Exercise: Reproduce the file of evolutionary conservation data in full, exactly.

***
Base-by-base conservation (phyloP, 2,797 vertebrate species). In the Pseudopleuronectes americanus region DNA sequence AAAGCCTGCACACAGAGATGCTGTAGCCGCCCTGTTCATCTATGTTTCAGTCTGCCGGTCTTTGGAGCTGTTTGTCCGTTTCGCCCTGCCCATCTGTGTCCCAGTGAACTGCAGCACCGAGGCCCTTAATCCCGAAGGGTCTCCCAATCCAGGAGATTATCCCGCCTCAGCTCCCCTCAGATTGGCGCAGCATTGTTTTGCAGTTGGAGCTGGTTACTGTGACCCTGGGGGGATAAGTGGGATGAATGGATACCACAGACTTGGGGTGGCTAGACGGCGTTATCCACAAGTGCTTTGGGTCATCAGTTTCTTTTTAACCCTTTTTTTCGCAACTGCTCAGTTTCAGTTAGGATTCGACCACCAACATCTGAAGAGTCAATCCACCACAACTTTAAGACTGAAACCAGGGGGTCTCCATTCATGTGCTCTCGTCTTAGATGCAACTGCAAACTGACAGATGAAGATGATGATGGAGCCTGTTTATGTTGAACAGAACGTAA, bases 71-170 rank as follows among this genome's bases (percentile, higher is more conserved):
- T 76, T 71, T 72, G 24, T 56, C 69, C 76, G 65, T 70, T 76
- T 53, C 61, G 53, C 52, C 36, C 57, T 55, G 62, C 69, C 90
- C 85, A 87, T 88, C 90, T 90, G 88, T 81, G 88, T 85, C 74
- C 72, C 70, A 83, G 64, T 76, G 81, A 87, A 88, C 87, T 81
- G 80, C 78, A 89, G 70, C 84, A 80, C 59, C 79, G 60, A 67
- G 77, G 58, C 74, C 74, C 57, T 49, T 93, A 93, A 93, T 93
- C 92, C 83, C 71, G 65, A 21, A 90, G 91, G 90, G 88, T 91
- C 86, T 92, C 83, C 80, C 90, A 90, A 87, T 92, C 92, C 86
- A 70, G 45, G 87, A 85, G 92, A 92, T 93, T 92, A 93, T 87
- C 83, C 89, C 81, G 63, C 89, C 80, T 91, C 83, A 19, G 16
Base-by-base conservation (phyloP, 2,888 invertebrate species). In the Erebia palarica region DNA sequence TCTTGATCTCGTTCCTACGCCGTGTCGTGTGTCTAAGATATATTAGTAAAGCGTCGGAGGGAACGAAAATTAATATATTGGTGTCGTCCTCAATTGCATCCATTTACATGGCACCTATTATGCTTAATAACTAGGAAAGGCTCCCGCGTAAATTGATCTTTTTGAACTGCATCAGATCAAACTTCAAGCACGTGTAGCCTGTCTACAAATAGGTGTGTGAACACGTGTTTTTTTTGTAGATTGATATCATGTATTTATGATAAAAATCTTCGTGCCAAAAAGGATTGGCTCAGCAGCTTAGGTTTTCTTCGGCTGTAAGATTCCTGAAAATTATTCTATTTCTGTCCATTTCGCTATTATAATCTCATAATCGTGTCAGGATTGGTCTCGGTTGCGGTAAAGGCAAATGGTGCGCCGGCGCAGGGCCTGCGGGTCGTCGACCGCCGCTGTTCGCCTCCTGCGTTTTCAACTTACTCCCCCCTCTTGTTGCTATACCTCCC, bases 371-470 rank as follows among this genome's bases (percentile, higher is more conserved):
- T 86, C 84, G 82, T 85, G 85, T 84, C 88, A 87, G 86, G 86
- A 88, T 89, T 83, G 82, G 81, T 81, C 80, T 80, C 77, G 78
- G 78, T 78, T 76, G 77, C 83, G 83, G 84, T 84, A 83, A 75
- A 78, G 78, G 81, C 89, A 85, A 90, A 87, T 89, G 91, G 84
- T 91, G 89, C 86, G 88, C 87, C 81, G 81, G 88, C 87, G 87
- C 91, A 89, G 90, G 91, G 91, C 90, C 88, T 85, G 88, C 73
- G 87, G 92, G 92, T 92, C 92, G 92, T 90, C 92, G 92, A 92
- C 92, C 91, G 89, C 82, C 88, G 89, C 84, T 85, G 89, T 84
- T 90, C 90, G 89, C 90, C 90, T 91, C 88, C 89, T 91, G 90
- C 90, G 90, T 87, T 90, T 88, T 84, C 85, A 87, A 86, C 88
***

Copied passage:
Base-by-base conservation (phyloP, 2,797 vertebrate species). In the Pseudopleuronectes americanus region DNA sequence AAAGCCTGCACACAGAGATGCTGTAGCCGCCCTGTTCATCTATGTTTCAGTCTGCCGGTCTTTGGAGCTGTTTGTCCGTTTCGCCCTGCCCATCTGTGTCCCAGTGAACTGCAGCACCGAGGCCCTTAATCCCGAAGGGTCTCCCAATCCAGGAGATTATCCCGCCTCAGCTCCCCTCAGATTGGCGCAGCATTGTTTTGCAGTTGGAGCTGGTTACTGTGACCCTGGGGGGATAAGTGGGATGAATGGATACCACAGACTTGGGGTGGCTAGACGGCGTTATCCACAAGTGCTTTGGGTCATCAGTTTCTTTTTAACCCTTTTTTTCGCAACTGCTCAGTTTCAGTTAGGATTCGACCACCAACATCTGAAGAGTCAATCCACCACAACTTTAAGACTGAAACCAGGGGGTCTCCATTCATGTGCTCTCGTCTTAGATGCAACTGCAAACTGACAGATGAAGATGATGATGGAGCCTGTTTATGTTGAACAGAACGTAA, bases 71-170 rank as follows among this genome's bases (percentile, higher is more conserved):
- T 76, T 71, T 72, G 24, T 56, C 69, C 76, G 65, T 70, T 76
- T 53, C 61, G 53, C 52, C 36, C 57, T 55, G 62, C 69, C 90
- C 85, A 87, T 88, C 90, T 90, G 88, T 81, G 88, T 85, C 74
- C 72, C 70, A 83, G 64, T 76, G 81, A 87, A 88, C 87, T 81
- G 80, C 78, A 89, G 70, C 84, A 80, C 59, C 79, G 60, A 67
- G 77, G 58, C 74, C 74, C 57, T 49, T 93, A 93, A 93, T 93
- C 92, C 83, C 71, G 65, A 21, A 90, G 91, G 90, G 88, T 91
- C 86, T 92, C 83, C 80, C 90, A 90, A 87, T 92, C 92, C 86
- A 70, G 45, G 87, A 85, G 92, A 92, T 93, T 92, A 93, T 87
- C 83, C 89, C 81, G 63, C 89, C 80, T 91, C 83, A 19, G 16
Base-by-base conservation (phyloP, 2,888 invertebrate species). In the Erebia palarica region DNA sequence TCTTGATCTCGTTCCTACGCCGTGTCGTGTGTCTAAGATATATTAGTAAAGCGTCGGAGGGAACGAAAATTAATATATTGGTGTCGTCCTCAATTGCATCCATTTACATGGCACCTATTATGCTTAATAACTAGGAAAGGCTCCCGCGTAAATTGATCTTTTTGAACTGCATCAGATCAAACTTCAAGCACGTGTAGCCTGTCTACAAATAGGTGTGTGAACACGTGTTTTTTTTGTAGATTGATATCATGTATTTATGATAAAAATCTTCGTGCCAAAAAGGATTGGCTCAGCAGCTTAGGTTTTCTTCGGCTGTAAGATTCCTGAAAATTATTCTATTTCTGTCCATTTCGCTATTATAATCTCATAATCGTGTCAGGATTGGTCTCGGTTGCGGTAAAGGCAAATGGTGCGCCGGCGCAGGGCCTGCGGGTCGTCGACCGCCGCTGTTCGCCTCCTGCGTTTTCAACTTACTCCCCCCTCTTGTTGCTATACCTCCC, bases 371-470 rank as follows among this genome's bases (percentile, higher is more conserved):
- T 86, C 84, G 82, T 85, G 85, T 84, C 88, A 87, G 86, G 86
- A 88, T 89, T 83, G 82, G 81, T 81, C 80, T 80, C 77, G 78
- G 78, T 78, T 76, G 77, C 83, G 83, G 84, T 84, A 83, A 75
- A 78, G 78, G 81, C 89, A 85, A 90, A 87, T 89, G 91, G 84
- T 91, G 89, C 86, G 88, C 87, C 81, G 81, G 88, C 87, G 87
- C 91, A 89, G 90, G 91, G 91, C 90, C 88, T 85, G 88, C 73
- G 87, G 92, G 92, T 92, C 92, G 92, T 90, C 92, G 92, A 92
- C 92, C 91, G 89, C 82, C 88, G 89, C 84, T 85, G 89, T 84
- T 90, C 90, G 89, C 90, C 90, T 91, C 88, C 89, T 91, G 90
- C 90, G 90, T 87, T 90, T 88, T 84, C 85, A 87, A 86, C 88